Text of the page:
Should you leave a voicemail?

May 14, 2018 John Barrows

Something I get asked a couple of times a week and usually has a lot of engagement when I share it on social, is the topic of voicemails. There is always a debate if leaving voicemails still makes sense in 2018. The answer, for a number of reasons, is yes.

Why you should leave a voicemail

Look, I get it, no one calls anyone back anymore. Many people don’t even have desk phones at this point, so why should you even bother leaving voicemails? There is one main reason I still leave voicemails and it’s not because I expect a callback. It’s because my e-mail response rates go up when I leave voicemails. Here are some other reasons to consider:

Practice

Voicemail can be a great opportunity to practice your “pitch” or value statements and getting them down to a short, concise message that gets people’s attention. The more you practice the more confident you become in your approach, so when you get someone on the phone and only have a few seconds (less than you even have on a voicemail) you have a chance at getting them engaged.

It’s a good idea to cold call yourself every once in a while as well so you can hear what you sound like. I used to cold call myself and leave a message for the last call of the day, so when I got into the office in the morning it was the first message I heard and I could evaluate whether I liked it or not and make adjustments as needed. I also recommend cold calling your boss every once in a while, leave a message and then ask for feedback. Not only will you hopefully get some good coaching, but it’s a great way to win some brownie points if you’re looking for some.

I also wrote a few months back about how the reps who have been leaving voicemail are going to crush video.

Maybe your prospects like voicemail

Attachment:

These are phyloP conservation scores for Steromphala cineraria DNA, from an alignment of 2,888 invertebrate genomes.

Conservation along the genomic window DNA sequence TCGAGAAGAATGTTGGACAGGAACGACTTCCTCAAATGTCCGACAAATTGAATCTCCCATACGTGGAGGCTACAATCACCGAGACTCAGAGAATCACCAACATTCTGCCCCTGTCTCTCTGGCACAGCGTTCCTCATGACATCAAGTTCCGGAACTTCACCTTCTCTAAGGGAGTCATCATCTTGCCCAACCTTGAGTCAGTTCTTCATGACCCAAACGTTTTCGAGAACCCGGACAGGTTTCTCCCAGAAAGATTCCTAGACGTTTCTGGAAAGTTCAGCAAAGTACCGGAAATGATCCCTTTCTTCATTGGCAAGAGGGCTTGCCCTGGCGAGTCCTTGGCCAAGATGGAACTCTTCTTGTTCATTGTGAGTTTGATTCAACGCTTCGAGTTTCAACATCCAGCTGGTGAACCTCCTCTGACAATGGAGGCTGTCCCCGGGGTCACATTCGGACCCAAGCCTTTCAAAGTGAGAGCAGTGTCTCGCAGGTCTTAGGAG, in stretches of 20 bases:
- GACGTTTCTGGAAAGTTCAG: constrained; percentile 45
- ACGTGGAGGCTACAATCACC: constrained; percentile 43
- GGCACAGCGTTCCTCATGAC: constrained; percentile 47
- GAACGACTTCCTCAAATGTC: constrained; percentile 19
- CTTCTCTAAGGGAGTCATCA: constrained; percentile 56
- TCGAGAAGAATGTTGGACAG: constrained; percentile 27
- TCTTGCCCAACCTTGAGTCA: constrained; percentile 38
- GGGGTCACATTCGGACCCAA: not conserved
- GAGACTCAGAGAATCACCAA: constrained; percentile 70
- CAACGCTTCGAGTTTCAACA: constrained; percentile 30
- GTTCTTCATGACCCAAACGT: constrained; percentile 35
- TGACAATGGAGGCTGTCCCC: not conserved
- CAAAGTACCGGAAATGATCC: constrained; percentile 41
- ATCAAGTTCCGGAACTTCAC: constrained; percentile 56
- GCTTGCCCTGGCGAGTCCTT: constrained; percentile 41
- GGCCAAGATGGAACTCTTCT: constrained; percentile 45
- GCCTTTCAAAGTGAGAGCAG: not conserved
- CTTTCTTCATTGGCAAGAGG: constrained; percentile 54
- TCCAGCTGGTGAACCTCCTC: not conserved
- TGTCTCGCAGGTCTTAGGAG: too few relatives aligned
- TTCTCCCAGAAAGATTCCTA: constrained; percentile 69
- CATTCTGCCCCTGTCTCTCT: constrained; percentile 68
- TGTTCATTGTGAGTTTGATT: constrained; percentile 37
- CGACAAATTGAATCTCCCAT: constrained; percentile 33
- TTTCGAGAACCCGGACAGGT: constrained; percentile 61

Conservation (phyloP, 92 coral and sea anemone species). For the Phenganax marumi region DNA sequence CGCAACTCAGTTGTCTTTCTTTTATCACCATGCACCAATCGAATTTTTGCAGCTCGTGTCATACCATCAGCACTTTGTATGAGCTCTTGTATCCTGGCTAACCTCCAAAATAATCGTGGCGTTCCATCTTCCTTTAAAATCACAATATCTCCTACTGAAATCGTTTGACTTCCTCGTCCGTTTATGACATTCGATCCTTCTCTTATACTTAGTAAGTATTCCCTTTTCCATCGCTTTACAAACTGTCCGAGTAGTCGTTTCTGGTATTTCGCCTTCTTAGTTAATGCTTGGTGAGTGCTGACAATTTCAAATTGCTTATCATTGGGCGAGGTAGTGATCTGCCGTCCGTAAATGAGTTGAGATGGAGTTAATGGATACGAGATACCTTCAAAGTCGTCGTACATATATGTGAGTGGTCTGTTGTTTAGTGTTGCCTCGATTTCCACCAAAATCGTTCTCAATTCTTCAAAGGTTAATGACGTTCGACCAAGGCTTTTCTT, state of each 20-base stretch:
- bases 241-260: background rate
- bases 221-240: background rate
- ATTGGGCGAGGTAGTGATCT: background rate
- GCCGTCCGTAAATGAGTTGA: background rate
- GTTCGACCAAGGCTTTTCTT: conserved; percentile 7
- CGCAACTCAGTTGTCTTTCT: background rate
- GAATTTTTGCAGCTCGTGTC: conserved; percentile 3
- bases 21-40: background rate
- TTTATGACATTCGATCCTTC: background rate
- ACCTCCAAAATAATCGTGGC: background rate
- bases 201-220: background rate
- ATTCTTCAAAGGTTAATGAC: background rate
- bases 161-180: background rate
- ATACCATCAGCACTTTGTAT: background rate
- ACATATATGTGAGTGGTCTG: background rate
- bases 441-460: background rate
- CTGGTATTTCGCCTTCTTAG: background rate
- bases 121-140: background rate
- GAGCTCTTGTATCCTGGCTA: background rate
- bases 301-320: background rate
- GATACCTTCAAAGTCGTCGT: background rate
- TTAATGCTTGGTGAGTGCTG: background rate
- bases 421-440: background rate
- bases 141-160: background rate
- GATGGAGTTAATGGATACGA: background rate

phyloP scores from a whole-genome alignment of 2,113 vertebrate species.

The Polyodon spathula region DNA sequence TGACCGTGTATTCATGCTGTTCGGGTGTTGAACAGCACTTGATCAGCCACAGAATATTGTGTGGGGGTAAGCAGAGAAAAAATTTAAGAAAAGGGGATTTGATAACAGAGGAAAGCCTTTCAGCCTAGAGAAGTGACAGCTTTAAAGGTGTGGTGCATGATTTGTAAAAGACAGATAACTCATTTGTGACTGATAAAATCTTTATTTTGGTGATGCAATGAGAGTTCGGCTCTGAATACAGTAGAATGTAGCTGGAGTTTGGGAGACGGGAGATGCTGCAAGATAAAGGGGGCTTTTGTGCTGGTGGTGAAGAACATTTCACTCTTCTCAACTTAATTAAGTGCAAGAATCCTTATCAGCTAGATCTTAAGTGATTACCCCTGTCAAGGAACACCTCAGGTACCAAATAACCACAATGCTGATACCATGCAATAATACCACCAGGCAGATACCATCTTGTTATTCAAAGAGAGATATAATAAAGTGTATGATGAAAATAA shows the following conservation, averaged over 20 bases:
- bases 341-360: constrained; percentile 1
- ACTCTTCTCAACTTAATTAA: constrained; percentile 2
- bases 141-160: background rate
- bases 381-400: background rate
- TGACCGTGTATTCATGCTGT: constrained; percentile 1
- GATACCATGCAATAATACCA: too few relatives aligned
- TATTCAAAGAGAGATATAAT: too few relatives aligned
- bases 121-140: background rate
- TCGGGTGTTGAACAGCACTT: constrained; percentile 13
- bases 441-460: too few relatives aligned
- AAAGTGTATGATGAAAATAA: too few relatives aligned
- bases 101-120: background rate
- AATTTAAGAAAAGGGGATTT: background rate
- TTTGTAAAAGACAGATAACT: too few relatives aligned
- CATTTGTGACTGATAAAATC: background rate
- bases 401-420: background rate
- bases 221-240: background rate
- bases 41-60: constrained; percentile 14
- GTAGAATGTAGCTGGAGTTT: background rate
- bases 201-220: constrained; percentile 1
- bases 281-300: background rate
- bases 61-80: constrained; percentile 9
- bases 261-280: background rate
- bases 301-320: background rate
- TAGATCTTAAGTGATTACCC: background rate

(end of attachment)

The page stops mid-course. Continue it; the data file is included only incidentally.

I keep seeing this commercial with this guy who really likes when people notice his new haircut talking about people who like things and he says “Maybe you like when you get a voicemail, I know I do.” You never know what a prospect likes, and they may value that you took the time to leave them a message over someone who doesn’t. For example, as a GenXer I grew up on the phone and so I don’t mind talking to people.

Also, different people like communicating in different ways. There is a study on Neuro-Linguistic Programming (NLP) that talks about how there are three types of communication types: Visual, Auditory and Kinesthetic. Each type of communication style has a preferred communication method. For example, Visuals talk fast and use their hands to communicate. They use words like aim, blind, blush, and show. Auditories are slightly slower paced and use words like rave, resonate, and articulate. These are people who will talk to you all day long but their emails are only one or two lines. The best way to sell to them is over the phone. Kinesthetics are much slower paced and really think through their answers before they give them to you. They use words like cut, tackle, and concrete. The best way to sell to a Kinesthetic is face to face. The second best way is email because they can touch it and take their time. The worst way is over the phone. These are the people who will write well thought out, very detailed emails but almost never want to talk to you.

The impact of NLP is why you need to mix up your contact strategy between emails, calls, social media presence, and even sending something in the mail every once in a while. If you send multiple emails to an Auditory your chances of them responding drop. If you make multiple phone calls to a Kinesthetic your chances of them responding drop. Mix up your communication methods; it increases your chances of making an impression.

Little additional effort